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Everything you need to know about postpartum hair loss

Everything you need to know about postpartum hair loss

The postpartum period is filled with many joyous – and not-so-joyous – moments. As you enter motherhood, you’re still in the process of recovering from pregnancy and childbirth, which can lead to a number of changes. One of the most common changes is excess hair shedding, also known as postpartum hair loss.
Here, we take a closer look at postpartum hair loss and discuss the best ways to manage it.

What is postpartum hair loss?

Postpartum hair loss, scientifically known as telogen effluvium, is a normal phenomenon following pregnancy. The good news is that this type of hair loss is temporary, and your hair will naturally return to its pre-pregnancy state within a few months.  

Where does postpartum hair loss occur?

The extent of hair loss varies, but you may feel a slight thinning across your scalp. You may also notice more hair in the shower drain, on your pillow, around your home, or during your haircare routine.

What causes postpartum hair loss?

Postpartum hair loss is triggered by the hormonal changes that occur in pregnancy and postpartum – not the stress of having a newborn!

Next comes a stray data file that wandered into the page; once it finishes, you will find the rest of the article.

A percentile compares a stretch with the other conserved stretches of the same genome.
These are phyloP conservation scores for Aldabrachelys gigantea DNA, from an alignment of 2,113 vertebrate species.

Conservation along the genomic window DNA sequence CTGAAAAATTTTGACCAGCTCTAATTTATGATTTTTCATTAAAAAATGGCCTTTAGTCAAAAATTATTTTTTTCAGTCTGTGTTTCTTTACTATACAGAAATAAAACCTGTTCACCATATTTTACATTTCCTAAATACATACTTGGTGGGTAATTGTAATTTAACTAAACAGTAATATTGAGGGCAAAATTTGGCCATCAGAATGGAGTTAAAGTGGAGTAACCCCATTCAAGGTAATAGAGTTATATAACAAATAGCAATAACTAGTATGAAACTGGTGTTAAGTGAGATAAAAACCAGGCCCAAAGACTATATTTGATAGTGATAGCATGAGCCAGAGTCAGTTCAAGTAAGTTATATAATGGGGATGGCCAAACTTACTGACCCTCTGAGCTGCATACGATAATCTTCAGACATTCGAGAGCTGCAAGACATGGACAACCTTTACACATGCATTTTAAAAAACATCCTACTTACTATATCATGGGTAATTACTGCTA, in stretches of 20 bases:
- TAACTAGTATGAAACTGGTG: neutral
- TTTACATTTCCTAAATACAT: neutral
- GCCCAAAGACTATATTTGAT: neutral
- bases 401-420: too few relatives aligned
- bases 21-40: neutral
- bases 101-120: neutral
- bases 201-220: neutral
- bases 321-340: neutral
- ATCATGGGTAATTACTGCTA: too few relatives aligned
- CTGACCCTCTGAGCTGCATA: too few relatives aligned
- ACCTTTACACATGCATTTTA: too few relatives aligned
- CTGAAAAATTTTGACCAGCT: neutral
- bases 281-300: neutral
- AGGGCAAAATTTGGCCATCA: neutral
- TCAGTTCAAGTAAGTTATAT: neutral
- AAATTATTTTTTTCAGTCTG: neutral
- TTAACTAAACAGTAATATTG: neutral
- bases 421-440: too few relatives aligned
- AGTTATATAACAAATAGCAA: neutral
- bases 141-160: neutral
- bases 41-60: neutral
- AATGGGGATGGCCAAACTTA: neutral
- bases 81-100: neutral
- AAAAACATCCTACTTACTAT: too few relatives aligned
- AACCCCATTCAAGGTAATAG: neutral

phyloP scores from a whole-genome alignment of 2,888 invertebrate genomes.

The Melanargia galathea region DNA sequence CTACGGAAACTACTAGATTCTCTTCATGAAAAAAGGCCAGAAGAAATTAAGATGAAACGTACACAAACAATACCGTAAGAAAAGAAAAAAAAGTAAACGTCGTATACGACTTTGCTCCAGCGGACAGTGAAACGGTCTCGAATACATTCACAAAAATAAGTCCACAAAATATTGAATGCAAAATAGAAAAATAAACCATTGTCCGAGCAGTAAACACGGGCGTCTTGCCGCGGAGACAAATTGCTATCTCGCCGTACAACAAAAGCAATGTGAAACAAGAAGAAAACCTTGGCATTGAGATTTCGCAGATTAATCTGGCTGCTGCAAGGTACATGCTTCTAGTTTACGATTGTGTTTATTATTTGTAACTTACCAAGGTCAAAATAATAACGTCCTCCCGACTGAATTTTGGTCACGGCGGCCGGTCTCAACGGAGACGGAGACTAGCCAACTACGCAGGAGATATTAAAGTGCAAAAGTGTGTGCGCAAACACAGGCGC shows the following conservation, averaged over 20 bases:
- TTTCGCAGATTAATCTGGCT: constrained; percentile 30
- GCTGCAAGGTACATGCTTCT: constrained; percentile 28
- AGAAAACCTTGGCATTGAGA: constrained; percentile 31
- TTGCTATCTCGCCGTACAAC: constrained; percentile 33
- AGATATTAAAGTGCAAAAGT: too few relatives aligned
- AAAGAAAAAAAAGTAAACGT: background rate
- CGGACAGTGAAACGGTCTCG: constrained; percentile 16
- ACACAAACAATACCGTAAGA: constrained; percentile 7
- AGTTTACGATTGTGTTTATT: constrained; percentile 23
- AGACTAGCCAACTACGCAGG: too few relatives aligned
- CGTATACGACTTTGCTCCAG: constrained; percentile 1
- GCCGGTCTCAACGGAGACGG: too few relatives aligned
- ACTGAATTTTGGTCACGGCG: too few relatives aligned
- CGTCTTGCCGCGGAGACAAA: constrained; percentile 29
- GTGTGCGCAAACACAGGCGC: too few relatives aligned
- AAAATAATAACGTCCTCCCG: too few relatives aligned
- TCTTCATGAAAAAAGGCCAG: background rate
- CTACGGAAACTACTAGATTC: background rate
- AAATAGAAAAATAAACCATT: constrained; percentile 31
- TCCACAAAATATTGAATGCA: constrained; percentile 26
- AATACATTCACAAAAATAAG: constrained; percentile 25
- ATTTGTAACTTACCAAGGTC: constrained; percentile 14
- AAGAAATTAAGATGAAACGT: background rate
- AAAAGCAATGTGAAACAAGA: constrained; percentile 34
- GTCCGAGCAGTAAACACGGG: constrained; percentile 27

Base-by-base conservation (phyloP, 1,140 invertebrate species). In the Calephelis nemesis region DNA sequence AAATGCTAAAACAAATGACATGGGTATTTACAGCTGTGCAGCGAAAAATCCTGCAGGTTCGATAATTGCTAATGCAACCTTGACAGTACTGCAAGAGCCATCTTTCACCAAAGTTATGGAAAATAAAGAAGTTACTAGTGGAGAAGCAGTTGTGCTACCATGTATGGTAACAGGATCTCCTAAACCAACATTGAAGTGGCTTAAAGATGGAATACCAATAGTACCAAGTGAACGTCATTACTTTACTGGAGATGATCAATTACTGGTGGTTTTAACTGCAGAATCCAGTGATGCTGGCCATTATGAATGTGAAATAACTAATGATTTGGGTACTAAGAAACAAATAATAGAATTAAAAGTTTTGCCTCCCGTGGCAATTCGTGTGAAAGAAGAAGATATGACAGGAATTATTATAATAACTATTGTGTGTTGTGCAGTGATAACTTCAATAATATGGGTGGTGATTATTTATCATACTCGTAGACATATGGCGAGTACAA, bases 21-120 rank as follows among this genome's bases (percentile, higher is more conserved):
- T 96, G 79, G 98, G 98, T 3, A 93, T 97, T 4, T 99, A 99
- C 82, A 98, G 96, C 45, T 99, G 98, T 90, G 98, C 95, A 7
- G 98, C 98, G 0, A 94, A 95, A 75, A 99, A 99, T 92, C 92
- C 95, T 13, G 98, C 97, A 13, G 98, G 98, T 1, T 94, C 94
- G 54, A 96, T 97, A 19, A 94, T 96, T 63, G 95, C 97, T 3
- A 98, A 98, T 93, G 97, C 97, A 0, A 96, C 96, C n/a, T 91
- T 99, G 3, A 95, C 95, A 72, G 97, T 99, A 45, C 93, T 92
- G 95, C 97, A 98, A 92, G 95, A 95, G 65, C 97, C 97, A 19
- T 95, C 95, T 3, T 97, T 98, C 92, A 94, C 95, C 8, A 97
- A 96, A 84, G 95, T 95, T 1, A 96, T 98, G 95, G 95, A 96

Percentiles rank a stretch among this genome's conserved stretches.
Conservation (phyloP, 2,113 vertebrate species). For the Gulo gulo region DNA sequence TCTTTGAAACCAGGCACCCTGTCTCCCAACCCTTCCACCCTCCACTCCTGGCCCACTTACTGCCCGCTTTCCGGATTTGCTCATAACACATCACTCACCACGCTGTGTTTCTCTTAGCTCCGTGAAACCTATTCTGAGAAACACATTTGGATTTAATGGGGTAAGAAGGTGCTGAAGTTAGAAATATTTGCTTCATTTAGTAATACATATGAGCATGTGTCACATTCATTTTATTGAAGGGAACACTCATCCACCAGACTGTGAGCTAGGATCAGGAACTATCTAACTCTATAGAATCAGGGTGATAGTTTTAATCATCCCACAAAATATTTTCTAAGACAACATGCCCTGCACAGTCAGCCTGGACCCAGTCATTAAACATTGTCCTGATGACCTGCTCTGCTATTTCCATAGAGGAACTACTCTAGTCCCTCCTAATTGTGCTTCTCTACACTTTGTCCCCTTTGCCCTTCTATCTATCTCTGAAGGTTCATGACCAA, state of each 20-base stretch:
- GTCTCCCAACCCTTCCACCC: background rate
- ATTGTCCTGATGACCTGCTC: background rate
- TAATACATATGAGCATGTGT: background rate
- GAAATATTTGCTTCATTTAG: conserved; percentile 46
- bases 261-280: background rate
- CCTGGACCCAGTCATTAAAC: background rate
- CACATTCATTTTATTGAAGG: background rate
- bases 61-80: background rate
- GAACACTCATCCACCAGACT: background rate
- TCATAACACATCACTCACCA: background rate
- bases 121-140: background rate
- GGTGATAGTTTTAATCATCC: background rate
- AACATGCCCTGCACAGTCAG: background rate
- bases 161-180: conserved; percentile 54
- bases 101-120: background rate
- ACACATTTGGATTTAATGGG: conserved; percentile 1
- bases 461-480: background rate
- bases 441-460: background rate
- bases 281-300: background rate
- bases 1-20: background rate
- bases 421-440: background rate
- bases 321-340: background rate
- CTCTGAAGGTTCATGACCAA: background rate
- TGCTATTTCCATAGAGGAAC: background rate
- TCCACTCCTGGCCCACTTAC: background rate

The average person loses 50-100 hairs every day. However, during pregnancy, elevated oestrogen levels shift more hairs into the growth phase (anagen) and reduce the number of hairs in the shedding phase (telogen), making your hair thicker and fuller.
Following childbirth, oestrogen levels fall dramatically, prompting the body to shed the excess hair that was retained during pregnancy. This synchronised shedding can lead to noticeable hair loss.
In other words, postpartum hair loss is merely losing the extra hair you gained (or didn’t fall out) during pregnancy. As such, although it’s not considered ‘true’ hair loss, it can still impact your mental health during a difficult time.

How long does postpartum hair loss last?

Although each woman's experience with postpartum hair loss is different, you may notice increased shedding in the months after childbirth (also known as the fourth trimester, with it reaching its peak around three to six months postpartum.

Will postpartum hair loss grow back?

As mentioned, postpartum hair loss is always temporary. You can expect a gradual return to your pre-pregnancy locks within six to twelve months postpartum or by your child’s first birthday.
If, however, your hair doesn’t fully grow back within one year, you may want to have a chat with your GP, as there could be other factors at play, such as iron deficiency or thyroid issues.

Coping with postpartum hair loss

While you can’t stop postpartum hair loss, you can take steps to keep your hair as healthy as possible after childbirth.

  • Reduce heat: Use blow-dryers, straighteners, and curling tongs sparingly.

  • Use forgiving accessories: Consider switching from elastic bands, which pull hair tightly in ponytails, to gentler silk scrunchies.

  • Give your hair some TLC: Only wash your hair when necessary, invest in a nourishing conditioner, and use a wide-toothed brush to reduce tangling.

  • Avoid chemical treatments: Refrain from dying or perming your hair until your shedding stops.